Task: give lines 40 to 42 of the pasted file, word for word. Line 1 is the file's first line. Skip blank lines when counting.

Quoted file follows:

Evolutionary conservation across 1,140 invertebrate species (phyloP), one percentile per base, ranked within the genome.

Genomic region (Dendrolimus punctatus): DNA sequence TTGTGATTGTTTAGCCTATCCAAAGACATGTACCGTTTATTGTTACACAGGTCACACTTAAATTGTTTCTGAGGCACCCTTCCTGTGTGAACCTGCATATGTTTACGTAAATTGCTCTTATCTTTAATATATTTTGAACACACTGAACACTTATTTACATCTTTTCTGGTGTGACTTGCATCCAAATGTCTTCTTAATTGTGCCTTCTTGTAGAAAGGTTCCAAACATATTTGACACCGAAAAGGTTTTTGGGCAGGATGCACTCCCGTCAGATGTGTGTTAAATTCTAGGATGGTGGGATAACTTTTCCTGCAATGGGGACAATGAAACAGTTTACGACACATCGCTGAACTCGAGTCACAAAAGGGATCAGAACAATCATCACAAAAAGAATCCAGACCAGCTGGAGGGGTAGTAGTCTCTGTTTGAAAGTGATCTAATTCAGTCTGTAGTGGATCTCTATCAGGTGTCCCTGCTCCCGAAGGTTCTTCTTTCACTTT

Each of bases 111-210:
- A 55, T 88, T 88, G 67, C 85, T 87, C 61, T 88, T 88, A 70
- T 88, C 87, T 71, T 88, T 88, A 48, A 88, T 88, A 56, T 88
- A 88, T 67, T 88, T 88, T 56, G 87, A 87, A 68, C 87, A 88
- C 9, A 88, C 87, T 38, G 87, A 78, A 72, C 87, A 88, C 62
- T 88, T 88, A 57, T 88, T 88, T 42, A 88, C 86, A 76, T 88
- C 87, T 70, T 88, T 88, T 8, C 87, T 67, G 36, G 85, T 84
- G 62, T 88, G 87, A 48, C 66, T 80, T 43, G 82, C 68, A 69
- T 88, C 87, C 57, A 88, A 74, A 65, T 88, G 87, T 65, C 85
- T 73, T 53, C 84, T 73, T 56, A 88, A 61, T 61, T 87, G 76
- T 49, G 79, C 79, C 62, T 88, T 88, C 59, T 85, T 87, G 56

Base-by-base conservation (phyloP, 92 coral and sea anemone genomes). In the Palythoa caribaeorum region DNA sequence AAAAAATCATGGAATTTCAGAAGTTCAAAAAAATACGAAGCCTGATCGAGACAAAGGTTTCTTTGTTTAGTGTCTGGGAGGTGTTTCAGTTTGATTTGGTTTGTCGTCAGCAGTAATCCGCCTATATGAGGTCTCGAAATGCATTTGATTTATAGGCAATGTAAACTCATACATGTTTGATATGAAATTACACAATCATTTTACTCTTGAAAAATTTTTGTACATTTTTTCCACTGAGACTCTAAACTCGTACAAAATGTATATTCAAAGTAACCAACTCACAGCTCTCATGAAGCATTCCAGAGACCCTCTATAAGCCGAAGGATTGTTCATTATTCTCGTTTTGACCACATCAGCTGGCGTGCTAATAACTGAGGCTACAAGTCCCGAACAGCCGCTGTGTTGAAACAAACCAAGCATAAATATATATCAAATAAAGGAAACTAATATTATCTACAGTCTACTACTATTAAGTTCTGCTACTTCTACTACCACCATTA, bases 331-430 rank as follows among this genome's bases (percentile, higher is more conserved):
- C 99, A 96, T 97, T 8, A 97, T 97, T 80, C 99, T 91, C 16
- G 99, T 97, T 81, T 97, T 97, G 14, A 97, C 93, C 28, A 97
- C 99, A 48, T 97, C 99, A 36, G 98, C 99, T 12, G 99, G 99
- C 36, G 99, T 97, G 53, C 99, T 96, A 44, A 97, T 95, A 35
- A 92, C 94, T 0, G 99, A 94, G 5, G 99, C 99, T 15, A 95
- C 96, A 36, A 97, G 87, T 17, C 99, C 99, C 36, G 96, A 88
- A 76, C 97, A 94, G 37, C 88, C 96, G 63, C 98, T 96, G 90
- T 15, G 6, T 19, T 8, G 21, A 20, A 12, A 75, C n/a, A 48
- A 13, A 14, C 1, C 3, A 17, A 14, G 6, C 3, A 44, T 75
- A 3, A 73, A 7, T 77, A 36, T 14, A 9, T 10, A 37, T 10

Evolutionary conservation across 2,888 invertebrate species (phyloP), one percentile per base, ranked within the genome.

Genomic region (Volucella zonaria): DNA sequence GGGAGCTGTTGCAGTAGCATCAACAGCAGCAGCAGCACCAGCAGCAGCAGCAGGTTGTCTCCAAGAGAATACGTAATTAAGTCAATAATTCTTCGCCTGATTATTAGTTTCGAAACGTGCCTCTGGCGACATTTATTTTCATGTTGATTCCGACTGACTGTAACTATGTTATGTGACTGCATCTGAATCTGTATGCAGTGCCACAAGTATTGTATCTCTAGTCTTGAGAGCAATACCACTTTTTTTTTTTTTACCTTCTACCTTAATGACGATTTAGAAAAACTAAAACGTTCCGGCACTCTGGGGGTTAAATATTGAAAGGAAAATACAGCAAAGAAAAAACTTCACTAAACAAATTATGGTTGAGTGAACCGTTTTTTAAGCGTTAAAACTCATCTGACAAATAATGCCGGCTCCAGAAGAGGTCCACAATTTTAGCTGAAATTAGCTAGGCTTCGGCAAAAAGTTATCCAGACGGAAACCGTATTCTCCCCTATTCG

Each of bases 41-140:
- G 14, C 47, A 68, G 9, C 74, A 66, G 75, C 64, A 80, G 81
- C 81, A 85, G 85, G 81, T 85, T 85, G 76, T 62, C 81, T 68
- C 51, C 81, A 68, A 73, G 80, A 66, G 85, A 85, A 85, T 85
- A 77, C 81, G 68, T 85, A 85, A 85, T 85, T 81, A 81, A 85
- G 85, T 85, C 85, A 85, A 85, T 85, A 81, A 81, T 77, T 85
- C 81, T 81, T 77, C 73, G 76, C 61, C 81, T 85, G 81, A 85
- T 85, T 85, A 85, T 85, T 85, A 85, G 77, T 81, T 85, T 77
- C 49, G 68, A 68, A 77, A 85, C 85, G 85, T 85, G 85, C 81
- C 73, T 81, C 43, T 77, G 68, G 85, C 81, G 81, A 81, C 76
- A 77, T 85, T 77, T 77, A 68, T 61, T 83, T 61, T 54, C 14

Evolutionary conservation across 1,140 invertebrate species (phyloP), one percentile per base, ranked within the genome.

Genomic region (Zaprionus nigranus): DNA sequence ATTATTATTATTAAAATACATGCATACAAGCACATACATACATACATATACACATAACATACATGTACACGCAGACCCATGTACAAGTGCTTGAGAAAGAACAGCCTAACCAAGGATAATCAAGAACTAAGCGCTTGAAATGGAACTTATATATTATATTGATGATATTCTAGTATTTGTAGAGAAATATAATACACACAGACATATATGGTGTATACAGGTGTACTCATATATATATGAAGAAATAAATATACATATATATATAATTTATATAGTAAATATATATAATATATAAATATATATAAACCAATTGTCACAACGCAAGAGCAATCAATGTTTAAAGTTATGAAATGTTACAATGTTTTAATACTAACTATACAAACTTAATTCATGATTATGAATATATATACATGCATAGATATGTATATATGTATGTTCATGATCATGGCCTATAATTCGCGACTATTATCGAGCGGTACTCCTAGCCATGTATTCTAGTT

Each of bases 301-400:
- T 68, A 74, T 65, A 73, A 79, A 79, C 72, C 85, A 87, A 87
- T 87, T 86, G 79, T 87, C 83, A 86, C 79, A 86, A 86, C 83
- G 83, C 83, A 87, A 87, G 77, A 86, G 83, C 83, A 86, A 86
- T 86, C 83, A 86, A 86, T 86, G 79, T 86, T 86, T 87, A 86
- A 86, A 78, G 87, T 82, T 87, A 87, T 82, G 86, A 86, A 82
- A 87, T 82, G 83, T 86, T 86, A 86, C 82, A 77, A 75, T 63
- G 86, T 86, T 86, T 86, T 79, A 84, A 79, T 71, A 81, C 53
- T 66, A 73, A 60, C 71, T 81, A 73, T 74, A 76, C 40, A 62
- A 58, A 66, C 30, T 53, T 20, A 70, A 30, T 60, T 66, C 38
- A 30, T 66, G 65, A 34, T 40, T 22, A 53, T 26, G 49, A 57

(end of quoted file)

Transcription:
Each of bases 301-400:
- T 68, A 74, T 65, A 73, A 79, A 79, C 72, C 85, A 87, A 87
- T 87, T 86, G 79, T 87, C 83, A 86, C 79, A 86, A 86, C 83